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Soul Blazer
Soul Blazer box art.jpg
North American box art
Developer(s) Quintet, Tim Shea
Publisher(s) Enix
Platform(s) Super Nintendo Entertainment System
Release date(s) JP January 31, 1992
NA November 27, 1992
PAL January 27, 1994
Genre(s) Console role playing game
Mode(s) Single-player
Rating(s) n/a (not rated)
Media 8-megabit cartridge
Input methods Super NES game controller

Soul Blazer, known in Japan as Soul Blader (ソウルブレイダー Sōru Bureidā ?), is a Super Nintendo Entertainment System console role-playing game developed by Quintet and published by Enix (now Square Enix). Soul Blazer was released on January 31, 1992 in Japan, on November 27, 1992 in North America, and on January 27, 1994 in Europe. Similar to the company's previous game ActRaiser, the player takes the role of a divine angel, deity or lesser-deity, or avatar, sent by a divinity, called The Master (Gaia), to destroy monsters and release the captured souls of a world's inhabitants. Soul Blazer was scored by Yukihide Takekawa.

Contents

Gameplay

The first stage of Soul Blazer

The player frees a series of towns by fighting monsters in traditional dungeon-crawl battles. Destroying monster lairs in the dungeons causes a soul belonging to a former town occupant to be liberated and reincarnated. This is often a human, but it could be anything from a dolphin to a talking tulip. As souls are freed, the town is reconstructed around the people. The new town occupants give the player advice and items. When the player defeats the boss monster imprisoning the soul of the head of each town, the area is cleared and the player can continue. After the hero frees the first six villages, he is granted access to the "World of Evil", where the final villain awaits.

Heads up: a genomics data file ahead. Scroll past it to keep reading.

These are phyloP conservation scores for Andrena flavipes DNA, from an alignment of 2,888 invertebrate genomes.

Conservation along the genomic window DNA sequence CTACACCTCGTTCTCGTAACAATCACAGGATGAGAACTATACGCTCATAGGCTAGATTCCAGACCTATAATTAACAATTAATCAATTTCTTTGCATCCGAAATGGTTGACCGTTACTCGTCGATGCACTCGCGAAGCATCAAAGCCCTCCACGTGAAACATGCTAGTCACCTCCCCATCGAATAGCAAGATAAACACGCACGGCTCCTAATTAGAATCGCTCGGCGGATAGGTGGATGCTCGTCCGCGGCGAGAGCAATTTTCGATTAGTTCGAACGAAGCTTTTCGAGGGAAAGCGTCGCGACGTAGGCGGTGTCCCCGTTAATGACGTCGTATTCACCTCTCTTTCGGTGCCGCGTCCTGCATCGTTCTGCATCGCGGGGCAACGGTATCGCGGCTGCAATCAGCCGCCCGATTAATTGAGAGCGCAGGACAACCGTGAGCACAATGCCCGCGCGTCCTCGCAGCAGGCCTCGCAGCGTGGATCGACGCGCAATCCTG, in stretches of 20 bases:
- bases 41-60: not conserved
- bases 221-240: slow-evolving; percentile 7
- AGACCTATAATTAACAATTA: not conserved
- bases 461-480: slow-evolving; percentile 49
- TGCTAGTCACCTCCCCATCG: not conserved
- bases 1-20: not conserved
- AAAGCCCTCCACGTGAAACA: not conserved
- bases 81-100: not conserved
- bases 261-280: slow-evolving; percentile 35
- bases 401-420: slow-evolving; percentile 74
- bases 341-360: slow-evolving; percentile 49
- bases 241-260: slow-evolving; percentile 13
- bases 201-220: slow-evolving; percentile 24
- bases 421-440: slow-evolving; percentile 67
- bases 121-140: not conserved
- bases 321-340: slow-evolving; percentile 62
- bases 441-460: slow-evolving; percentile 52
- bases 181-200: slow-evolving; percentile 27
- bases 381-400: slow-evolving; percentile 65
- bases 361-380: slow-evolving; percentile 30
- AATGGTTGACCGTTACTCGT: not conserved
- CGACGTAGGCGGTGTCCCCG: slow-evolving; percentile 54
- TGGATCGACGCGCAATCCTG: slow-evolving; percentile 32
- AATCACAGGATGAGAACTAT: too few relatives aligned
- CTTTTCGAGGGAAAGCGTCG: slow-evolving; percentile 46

Plot

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Setting

The game's history concerns the Freil Empire, a kingdom ruled by King Magridd. Magridd learned of an inventor named Dr. Leo in his kingdom who could invent almost anything. He imprisoned Dr. Leo and forced him to create a machine that could be used to contact the evil spirit, Deathtoll (Dark Gaia). Deathtoll offered the king one gold piece for each soul from his kingdom and, under the counsel of his wife, Magridd agreed. As a result, the villages were destroyed, all living creatures became incarcerated souls in Deathtoll's monster lairs, and the world became empty. The Master of the world saw the devastation and sent one of his heavenly divine companions to the kingdom in the form of a human warrior to defeat the monsters and liberate the inhabitants. The hero defeated the monsters in each of six areas and gathered the six magic stones (which are brown, green, blue, silver, purple, and black, respectively) needed to open the path to Deathtoll in the "World of Evil", and along the way fell in love with Dr. Leo's daughter, Lisa. He also found the three sacred artifacts that he used to call upon the power of the phoenix to defeat Deathtoll. The kingdom was restored and King Magridd was horrified by his actions. The hero then returned to heaven, but one year later the Master realized that the hero missed life as a human. The Master sent the hero back to the Freil Empire, but under the condition that the hero would not have any memory of his past. The hero woke up in the first town, Grass Valley, where Lisa recognized him. Though he did not remember her, they left together and renewed their relationship.